I’d never wish my experience on anyone else, in order for them to understand what the body is capable of, but fortunately, it doesn’t have to be this way. All it takes is the effort to progress, to push your limits, to understand what you are physically capable of…and I guarantee it’s far more than you currently imagine. The body can be destroyed, day in and day out, but it can always respond to the damage, to regenerate all the same, to get stronger and faster…and you don’t have to just sit and wait for it.

I plan to prove this for as long as I can.

Is This Running?

Laura is training for the Monumental Half-Marathon coming in November…and I was tired of sitting in bed binge watching Breaking Bad. Last weekend came on the heels of legitimately fall weather, that beautiful coupling of sun and low humidity that allows runners to begin cashing in all that summer training that seemed to be getting them nowhere. I, right now, am not one of those runners, but couldn’t help at least putting myself out there, to experience that shift in the air that marks something important, something great, an anticipation of success only so many of us truly understand. Plus…I was tired of laying in bed. I suggested we head to the trails of a close State park.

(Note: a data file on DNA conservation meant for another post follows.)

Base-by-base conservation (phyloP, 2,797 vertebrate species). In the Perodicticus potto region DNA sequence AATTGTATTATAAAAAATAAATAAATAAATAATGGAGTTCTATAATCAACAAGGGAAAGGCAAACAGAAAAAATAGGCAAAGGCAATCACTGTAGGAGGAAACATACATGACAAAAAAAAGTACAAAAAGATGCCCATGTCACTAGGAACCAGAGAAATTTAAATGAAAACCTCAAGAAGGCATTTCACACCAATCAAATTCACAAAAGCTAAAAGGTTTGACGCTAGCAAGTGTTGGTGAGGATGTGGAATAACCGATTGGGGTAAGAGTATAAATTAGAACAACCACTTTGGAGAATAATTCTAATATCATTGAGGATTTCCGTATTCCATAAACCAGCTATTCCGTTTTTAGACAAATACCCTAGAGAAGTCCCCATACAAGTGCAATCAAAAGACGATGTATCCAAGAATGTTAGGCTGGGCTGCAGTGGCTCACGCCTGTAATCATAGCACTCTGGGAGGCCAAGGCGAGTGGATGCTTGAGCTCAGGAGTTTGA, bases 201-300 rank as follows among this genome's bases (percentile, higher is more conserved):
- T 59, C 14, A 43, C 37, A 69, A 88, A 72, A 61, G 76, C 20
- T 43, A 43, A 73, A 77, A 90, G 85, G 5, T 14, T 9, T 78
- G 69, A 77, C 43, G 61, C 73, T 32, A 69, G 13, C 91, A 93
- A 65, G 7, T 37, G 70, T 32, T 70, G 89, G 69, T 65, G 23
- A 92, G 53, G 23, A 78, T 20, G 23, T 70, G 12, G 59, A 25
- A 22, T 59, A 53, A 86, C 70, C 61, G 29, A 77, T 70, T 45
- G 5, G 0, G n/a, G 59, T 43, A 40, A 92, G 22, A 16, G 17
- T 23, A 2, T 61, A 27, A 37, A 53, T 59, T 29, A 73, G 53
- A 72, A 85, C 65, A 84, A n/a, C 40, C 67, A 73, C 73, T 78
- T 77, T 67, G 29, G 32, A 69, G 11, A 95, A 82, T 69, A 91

After locking up the car, Laura jogged off to the trail head and I began a short walk to a different trail entrance point, watching other runners go through their paces, mountain bikers zipping past open spaces in the woods, and feeling compelled. I was only going for a walk, I told myself. I wore dead racing flats, jeans, a t-shirt and heavy sweatshirt. I was truly only going for a walk. But then I stepped onto the trail and began winding through the snaking dirt, around trees, over rocks, and…well…this wasn’t working. I’m not accustomed to walking through the woods. It feels awkward. It feels forced. And admittedly, I was out here to progress my recovery. Walking just wasn’t going to do it.